Gasoline-direct-injection (GDI) engines have been adopted increasingly by the automotive industry in the recent years due to their performance, effects on the environment, and customers' demand on advanced technology. However, the knowledge of detailed combustion process in such engines is still not thoroughly analyzed and understood. With optically accessible engines (OAE) and advanced measuring techniques, such as high-speed digital imaging, the in-cylinder combustion process is made available directly to researchers. The present study primarily focuses on the effects of different parameters of engine control on the combustion process, such as fuel types, valve deactivation, ignition timing, spark energy, injection timing, air-fuel ratio, and exhaust gas recirculation. Three engine heads of a 2.0L GDI engine are used with modification to acquire different optical access.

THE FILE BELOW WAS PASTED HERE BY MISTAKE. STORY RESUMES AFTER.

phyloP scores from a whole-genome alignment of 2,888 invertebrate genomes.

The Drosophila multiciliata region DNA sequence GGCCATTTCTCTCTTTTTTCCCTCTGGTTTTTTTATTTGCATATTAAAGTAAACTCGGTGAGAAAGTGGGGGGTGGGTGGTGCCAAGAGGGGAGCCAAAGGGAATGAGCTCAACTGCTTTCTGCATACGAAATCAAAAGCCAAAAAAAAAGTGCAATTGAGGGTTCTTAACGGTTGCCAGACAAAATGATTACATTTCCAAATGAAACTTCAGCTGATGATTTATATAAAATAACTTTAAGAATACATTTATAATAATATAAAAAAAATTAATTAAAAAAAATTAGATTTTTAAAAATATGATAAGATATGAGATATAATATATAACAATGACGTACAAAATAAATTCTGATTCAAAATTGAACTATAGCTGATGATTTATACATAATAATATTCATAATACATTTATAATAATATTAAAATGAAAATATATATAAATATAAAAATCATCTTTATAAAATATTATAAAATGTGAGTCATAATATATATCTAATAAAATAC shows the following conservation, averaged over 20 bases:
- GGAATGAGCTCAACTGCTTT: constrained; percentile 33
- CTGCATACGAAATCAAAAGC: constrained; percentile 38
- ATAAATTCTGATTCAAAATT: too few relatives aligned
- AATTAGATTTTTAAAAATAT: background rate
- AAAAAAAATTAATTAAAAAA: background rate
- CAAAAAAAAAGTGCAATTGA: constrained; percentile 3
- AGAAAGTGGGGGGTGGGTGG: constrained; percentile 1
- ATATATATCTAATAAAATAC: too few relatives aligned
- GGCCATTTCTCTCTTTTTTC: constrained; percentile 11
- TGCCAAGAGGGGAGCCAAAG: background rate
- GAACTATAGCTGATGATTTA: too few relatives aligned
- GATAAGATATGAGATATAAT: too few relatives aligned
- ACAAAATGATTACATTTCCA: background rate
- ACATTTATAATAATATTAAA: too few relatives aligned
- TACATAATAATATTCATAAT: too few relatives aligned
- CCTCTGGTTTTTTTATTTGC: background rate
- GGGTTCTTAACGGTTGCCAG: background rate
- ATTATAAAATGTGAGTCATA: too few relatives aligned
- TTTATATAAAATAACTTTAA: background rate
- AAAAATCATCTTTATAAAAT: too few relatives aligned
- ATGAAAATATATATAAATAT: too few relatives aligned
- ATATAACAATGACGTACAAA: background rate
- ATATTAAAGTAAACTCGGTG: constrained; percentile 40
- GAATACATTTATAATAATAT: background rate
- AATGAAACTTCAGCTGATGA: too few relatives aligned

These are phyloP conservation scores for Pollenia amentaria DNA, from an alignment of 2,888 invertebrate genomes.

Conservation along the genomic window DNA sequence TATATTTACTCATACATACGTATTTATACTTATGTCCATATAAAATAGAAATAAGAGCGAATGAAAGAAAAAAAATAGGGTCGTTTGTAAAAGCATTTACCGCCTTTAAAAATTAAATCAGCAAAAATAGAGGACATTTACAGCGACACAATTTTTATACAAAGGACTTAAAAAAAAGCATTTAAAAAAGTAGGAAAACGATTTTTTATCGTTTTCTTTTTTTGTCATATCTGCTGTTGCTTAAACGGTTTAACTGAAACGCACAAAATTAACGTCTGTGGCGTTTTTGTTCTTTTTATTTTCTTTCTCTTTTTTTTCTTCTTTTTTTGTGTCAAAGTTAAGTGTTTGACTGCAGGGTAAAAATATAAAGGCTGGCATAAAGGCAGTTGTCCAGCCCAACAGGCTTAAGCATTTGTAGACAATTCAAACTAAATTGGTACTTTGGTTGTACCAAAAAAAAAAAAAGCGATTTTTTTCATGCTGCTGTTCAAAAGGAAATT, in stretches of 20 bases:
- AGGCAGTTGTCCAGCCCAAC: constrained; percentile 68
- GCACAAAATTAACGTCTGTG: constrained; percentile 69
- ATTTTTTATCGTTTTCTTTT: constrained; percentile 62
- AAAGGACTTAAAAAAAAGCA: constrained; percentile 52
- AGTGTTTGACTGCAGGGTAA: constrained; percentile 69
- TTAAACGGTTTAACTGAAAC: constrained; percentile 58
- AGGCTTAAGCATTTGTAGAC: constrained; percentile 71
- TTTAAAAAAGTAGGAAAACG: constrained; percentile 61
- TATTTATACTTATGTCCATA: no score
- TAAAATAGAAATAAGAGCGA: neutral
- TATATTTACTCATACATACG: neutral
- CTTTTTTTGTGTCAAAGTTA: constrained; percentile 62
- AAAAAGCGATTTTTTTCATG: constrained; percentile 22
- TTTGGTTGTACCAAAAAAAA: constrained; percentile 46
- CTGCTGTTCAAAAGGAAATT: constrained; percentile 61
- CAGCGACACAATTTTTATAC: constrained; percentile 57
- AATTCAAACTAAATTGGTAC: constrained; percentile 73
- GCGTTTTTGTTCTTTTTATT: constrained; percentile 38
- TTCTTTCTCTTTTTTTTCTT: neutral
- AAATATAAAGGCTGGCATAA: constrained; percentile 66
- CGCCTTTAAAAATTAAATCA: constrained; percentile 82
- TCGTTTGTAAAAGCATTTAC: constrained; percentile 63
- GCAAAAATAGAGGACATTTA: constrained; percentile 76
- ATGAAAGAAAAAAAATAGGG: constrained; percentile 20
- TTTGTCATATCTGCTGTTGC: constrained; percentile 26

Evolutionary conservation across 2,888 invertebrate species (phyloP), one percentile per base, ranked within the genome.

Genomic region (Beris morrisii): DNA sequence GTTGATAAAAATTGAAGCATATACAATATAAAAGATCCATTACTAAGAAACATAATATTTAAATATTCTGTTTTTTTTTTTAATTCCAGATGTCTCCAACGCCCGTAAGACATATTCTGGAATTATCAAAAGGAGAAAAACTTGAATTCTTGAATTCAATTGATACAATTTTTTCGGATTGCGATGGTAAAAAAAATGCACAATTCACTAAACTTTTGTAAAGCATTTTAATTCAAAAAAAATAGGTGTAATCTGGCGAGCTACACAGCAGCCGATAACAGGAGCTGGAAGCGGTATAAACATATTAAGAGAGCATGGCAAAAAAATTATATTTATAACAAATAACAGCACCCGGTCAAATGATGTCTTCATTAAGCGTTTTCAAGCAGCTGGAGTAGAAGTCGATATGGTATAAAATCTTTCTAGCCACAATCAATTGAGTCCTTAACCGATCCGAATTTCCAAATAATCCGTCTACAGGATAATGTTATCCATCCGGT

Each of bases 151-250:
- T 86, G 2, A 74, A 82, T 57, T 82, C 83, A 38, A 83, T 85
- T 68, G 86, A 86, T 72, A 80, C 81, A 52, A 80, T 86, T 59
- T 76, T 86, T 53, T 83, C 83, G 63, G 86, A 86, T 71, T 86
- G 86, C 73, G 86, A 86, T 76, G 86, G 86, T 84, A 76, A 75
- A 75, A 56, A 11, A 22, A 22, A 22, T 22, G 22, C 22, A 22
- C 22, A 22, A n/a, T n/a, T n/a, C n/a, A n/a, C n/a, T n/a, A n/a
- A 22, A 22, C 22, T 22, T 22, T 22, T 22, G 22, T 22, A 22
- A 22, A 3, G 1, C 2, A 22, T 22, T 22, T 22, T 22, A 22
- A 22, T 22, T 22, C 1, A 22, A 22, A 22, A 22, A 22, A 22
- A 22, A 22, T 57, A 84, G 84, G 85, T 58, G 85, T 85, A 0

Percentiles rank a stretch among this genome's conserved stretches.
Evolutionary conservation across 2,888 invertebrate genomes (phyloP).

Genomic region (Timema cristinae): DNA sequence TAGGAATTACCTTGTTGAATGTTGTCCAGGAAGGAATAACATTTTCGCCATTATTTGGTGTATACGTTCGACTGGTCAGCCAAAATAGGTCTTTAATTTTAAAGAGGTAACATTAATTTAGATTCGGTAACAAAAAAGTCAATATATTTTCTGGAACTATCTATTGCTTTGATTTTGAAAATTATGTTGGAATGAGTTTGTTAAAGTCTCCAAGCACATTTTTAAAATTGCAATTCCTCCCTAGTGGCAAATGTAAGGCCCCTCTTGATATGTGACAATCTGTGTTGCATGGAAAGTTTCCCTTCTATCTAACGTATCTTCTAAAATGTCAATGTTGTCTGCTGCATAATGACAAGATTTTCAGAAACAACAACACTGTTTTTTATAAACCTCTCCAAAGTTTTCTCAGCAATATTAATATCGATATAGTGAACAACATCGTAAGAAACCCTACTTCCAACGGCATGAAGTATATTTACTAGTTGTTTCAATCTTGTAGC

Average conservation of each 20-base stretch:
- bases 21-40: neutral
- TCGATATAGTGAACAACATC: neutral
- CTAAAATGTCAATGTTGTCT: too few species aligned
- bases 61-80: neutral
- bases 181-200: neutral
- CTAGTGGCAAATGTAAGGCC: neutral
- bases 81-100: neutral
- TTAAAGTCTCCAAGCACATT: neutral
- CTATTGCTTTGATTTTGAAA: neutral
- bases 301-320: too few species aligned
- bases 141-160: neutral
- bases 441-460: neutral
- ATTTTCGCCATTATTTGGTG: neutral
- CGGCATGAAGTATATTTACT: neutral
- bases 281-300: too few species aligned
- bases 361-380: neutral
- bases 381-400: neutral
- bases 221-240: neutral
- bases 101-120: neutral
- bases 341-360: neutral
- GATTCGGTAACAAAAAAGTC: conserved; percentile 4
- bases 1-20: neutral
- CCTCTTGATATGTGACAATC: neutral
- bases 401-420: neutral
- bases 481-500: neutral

2010-10-19
Technical Paper
2010-01-2304
Vladimir V. Vantsevich, Eugene I. Rivin
A new inter-disciplinary degree program has been developed at Lawrence Technological University: the Master of Science in Mechatronic Systems Engineering Degree (MS/MSE). It is one of a few MS-programs in mechatronics in the U.S.A. today. This inter-disciplinary program reflects the main areas of ground vehicle mechatronic systems and robotics. This paper presents areas of scientific and technological principles which the Mechanical Engineering, Electrical and Computer Engineering, and Math and Computer Science Departments bring to Mechatronic Systems Engineering and the new degree program. New foundations that make the basis for the program are discussed. One of the biggest challenges was developing foundations for mechanical engineering in mechatronic systems design and teaching them to engineers who have different professional backgrounds. The authors first developed new approaches and principles to designing mechanical subsystems as components of mechatronic systems.
2013-04-08
Technical Paper
2013-01-0326
Florin Mocanu, Dinu Taraza